Siphoning the contents of two brains through one mouth and on to a single page will
generally produce eclectic results. And that’s certainly the case with David Willetts’ interview with the Times
(£) this morning. The universities minister manages to range across subjects that include Robert Falcon Scott, climate change, the Falklands and universities access. He even reheats one
of his old theories about Feminism and social mobility in
a way that (coupled with the interview’s headline: ‘Moving on and up is very hard — and feminism is partly to blame’) makes it sound far more provocative than I think it’s meant
to be, and much weaker for it.
The most noteworthy part of the interview is Willetts’ defence of the appointment of Les Ebdon (profiled
the Mail today) as the universities ‘fairness tsar’. His basic position will, I’m sure, rile those Tories who already see this appointment as a dreadful mistake. ‘The select
committee’s power is not absolute,’ he says of the parliamentarians who tried to block Ebdon from getting the job. And he restates the notion — anthema to many in his own party
— that an access regulator is ‘critical to improving social mobility by widening the type of people who go to the best universities’.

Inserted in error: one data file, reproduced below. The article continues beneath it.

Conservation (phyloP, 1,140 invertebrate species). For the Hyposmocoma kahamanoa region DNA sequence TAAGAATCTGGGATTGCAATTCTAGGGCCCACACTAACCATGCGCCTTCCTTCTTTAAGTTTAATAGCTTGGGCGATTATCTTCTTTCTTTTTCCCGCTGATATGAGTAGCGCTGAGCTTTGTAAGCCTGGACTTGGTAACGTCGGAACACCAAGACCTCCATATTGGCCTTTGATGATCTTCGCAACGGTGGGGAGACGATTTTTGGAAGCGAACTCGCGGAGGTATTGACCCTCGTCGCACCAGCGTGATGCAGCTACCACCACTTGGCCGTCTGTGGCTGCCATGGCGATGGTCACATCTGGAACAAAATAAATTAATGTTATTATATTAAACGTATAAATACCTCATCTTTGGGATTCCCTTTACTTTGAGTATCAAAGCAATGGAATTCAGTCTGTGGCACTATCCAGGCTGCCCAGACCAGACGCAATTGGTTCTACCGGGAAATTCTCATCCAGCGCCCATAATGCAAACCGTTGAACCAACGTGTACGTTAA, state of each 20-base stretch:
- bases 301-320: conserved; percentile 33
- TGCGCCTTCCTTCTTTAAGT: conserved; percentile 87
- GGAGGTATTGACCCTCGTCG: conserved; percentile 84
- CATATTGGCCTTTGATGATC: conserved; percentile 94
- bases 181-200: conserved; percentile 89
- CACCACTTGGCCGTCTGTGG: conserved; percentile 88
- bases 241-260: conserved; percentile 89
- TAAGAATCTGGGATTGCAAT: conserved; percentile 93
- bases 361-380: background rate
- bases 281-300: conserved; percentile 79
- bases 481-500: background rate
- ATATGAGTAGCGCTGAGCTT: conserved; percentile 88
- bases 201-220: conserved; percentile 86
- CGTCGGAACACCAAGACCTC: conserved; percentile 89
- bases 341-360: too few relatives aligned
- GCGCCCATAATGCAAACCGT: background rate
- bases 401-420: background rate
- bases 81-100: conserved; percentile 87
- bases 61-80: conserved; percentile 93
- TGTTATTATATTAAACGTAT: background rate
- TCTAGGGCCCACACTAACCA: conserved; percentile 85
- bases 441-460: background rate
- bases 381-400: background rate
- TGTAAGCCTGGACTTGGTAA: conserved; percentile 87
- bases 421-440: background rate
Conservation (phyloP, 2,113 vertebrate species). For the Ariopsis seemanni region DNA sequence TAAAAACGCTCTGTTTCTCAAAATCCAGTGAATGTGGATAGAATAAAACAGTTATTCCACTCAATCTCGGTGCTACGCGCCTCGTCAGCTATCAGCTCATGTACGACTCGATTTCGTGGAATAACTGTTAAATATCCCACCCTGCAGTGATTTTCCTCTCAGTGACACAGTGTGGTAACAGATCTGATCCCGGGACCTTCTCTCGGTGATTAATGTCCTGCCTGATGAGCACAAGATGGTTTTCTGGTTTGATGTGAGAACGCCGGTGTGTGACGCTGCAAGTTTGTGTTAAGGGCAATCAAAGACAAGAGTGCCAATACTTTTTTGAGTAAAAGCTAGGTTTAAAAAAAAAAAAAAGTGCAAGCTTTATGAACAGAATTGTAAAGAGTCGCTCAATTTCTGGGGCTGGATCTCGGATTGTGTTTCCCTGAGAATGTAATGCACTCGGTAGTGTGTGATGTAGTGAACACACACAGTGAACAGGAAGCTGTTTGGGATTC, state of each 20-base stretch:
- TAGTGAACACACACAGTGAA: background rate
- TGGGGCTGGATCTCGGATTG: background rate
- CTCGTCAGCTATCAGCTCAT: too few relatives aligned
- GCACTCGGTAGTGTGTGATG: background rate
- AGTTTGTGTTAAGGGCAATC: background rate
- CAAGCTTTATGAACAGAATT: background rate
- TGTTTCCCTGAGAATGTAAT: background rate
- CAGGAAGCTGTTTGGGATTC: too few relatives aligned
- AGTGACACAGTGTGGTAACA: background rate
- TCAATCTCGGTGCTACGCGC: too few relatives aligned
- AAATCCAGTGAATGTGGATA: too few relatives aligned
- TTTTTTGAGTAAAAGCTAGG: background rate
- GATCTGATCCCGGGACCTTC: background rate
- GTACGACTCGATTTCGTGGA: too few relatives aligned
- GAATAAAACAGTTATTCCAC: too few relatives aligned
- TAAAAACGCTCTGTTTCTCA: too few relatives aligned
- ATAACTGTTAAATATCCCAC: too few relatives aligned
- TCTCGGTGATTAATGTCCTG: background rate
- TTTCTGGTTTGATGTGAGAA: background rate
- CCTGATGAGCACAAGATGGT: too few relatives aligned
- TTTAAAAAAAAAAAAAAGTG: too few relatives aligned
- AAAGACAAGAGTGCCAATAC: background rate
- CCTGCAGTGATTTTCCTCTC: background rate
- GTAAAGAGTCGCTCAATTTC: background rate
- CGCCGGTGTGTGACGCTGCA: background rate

But Willetts does also offer a crumb of solace to his party. Speaking of Ebdon’s threat to ban universities from charging more than £6,000 in fees if they do not meet certain ‘access
criteria’, he says, ‘That would be a real threat to our universities. Therefore it is not a power one would wish to see the head of Offa using.’ And he adds, intriguingly,
‘I am not going to defend the exact way [Ebdon] explained his job at select committee, it is clear they were concerned about his performance and he himself accepts that he didn’t
perform very well.’ But, like I say, that’s only a crumb of solace — and it could soon be swept away once Ebdon sets to work.
Besides, even putting Ebdon aside, the potential for further flare-ups over universities policy is high. It’s one of those areas of the coalition where, at a fundamental level, there’s very little
compatability between the Tories and the Lib Dems. On one side, a party that is still wary of tuition fees on principle. On the other, a party that "http://www.telegraph.co.uk/education/6327571/Student-tuition-fees-could-increase.html">doesn’t necessarily see fees as an evil so long as they lead to a proper market in higher education. Now
stir as outspoken a character as Ebdon into that mix, and it could get even more combustible.